Let’s Begin with My Story

The best place to begin is my story. Ever evolving, ever turning, and yet always a part of the moment. There have been moments of my life I look back and wonder was this even me? I see the veins of my story running through periods of decision-making, did I do that? It sometimes feels strange to think a few years ago I was traveling the country in a school bus offering meditation coaching and now I am an active shaman in Anchorage, AK.

For now, I am in a moment where I highly identify with my story. In fact, at this moment I am powerfully in alignment with its teachings, yet rewriting its meaning.

When I was a child, many of my boundaries were hazy and undefined. I looked up at the stars a lot. My father has a story he shared with me throughout my youth, that when I was just forming sentences I asked him, “What is behind the stars?”. Throughout my teenage years, I found great joy in rearranging my room and was always careful to have my pillow in a position so I could see the stars through the trees when I fell asleep. It is still one of my favorite things to do.

Around eight years, I would open my window at night, climb out and walk around the woods in the dark. What was I looking for? Why was I wandering? If I was scared at all, I would look for my cat, Blossom. I knew if she was calm I had nothing to fear. This was also a practice I kept throughout my adolescent and teenage years.

The first time I remember seeing spirits was around eight years. I think it was the age where I was still highly attuned, but adjusting to this world and becoming sentient all at the same time. I can only assume that was around the time my boundaries formed. If I needed to go to the bathroom at night, I had to rush past the opening from the hallway to the rest of the house because there was a Tiger spirit that lurked in the dark. Some nights I was brave enough to stop and stare at it. Some nights I had to sleep in my parent’s bedroom because the bats would come out of the walls.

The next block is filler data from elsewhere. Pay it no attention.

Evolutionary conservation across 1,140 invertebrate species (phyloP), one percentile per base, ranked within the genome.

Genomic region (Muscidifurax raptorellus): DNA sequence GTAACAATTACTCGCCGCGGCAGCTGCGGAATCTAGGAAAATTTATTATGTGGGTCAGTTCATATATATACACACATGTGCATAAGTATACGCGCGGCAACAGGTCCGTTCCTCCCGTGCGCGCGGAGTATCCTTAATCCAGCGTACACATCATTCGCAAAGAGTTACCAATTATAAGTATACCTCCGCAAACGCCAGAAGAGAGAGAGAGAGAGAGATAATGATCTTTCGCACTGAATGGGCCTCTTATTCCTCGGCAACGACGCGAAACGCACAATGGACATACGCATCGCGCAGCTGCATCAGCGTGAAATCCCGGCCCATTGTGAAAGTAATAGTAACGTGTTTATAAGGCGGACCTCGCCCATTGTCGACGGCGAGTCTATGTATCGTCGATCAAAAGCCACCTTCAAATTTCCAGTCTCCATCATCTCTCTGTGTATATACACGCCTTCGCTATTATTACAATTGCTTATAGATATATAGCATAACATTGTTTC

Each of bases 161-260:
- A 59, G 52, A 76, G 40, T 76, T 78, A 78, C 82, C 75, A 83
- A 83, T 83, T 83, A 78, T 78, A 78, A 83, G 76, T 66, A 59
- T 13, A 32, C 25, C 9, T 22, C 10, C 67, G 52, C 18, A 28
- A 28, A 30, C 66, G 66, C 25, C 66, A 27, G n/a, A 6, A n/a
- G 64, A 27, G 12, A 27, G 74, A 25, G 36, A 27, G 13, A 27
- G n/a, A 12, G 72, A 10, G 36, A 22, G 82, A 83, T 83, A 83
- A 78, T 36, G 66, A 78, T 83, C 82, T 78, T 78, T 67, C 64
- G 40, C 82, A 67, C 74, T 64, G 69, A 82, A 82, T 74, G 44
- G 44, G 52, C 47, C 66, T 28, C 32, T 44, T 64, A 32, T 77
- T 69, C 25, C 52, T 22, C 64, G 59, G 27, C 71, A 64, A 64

Eight years was about the same time I remember feeling the weight of the world move in on me. I was trapped. I must wake up each day, maybe go to school, maybe do menial tasks, maybe play, but this would go on day in and day out until I was eighteen at least. What is the point why am I here? I remember crying to my mother. She would ask what was wrong and I could not even explain but I felt a deep sadness.

When I was in middle school, my grandmother gave me the book, The Education of Little Tree. This was the first time I heard the concept of meditation. It was around the same time I moved away from the church. We would usually go to church most Sundays and often classes on Wednesdays. As I was gaining interest in religion and spirituality and acknowledging its presence, we missed service one day. That day I had my ceremony in my room. As it would turn out, my ceremony was far more powerful and enriching. Although I have a deep respect for the teachings of Christianity now that time marked a departure from the church for me.